3. Gould, S. J., and Subramani, S. (1988). Firefly luciferase as a tool in molecular and cell biology. Anal Biochem 175: 5-13.
  4. Takahashi, J. S., Hong, H. K., Ko, C. H. and McDearmon, E. L. (2008). The genetics of mammalian circadian order and disorder: implications for physiology and disease. Nat Rev Genet 9(10): 764-775.
  5. Yamazaki, S. and Takahashi, J. S. (2005). Real-time luminescence reporting of circadian gene expression in mammals. Methods Enzymol 393: 288-301.
  6. Yamazaki, S., Numano, R., Abe, M., Hida, A., Takahashi, R., Ueda, M., Block, G. D., Sakaki, Y., Menaker, M. and Tei, H. (2000). Resetting central and peripheral circadian oscillators in transgenic rats. Science 288(5466): 682-685.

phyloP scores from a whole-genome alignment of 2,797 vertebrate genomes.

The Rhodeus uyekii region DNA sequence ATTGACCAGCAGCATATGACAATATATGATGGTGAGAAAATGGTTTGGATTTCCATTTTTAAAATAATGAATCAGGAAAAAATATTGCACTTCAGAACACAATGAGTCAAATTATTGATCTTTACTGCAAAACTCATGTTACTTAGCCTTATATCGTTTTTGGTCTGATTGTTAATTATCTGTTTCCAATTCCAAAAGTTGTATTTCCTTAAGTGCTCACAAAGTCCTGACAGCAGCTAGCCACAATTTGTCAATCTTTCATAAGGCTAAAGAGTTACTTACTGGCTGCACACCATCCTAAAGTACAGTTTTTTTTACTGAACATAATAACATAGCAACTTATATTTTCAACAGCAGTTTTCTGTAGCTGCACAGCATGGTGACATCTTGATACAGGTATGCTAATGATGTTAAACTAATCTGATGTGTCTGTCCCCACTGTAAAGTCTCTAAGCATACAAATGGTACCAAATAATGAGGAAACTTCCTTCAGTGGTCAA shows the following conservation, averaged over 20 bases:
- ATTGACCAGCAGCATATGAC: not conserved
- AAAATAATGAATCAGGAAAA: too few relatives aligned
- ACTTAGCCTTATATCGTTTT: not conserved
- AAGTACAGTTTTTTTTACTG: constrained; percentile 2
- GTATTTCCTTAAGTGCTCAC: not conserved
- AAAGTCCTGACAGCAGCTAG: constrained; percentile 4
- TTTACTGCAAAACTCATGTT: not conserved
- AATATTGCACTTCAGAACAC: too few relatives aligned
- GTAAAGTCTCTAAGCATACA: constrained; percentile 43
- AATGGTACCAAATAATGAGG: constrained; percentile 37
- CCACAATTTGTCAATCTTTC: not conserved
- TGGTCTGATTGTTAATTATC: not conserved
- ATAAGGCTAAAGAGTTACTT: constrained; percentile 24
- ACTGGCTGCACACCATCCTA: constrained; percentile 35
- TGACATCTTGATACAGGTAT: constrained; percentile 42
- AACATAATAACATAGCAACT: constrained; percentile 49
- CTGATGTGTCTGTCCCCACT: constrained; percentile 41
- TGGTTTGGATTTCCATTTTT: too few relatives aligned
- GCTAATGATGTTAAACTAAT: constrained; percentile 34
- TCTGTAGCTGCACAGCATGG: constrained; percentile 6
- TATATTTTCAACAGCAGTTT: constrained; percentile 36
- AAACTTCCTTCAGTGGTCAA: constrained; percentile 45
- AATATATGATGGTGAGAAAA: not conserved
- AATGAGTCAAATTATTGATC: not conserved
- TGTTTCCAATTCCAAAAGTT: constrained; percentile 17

7. Yoo, S. H., Yamazaki, S., Lowrey, P. L., Shimomura, K., Ko, C. H., Buhr, E. D., Siepka, S. M., Hong, H. K., Oh, W. J., Yoo, O. J., Menaker, M. and Takahashi, J. S. (2004). PERIOD2::LUCIFERASE real-time reporting of circadian dynamics reveals persistent circadian oscillations in mouse peripheral tissues. Proc Natl Acad Sci U S A 101(15): 5339-5346.
Copyright: © 2018 The Authors; exclusive licensee Bio-protocol LLC.
How to cite: Salaberry, N. L. and Mendoza, J. (2018). Brain Tissue Culture of Per2::Luciferase Transgenic Mice for ex vivo Bioluminescence. Bio-protocol 8(13): e2917. DOI: 10.21769/BioProtoc.2917.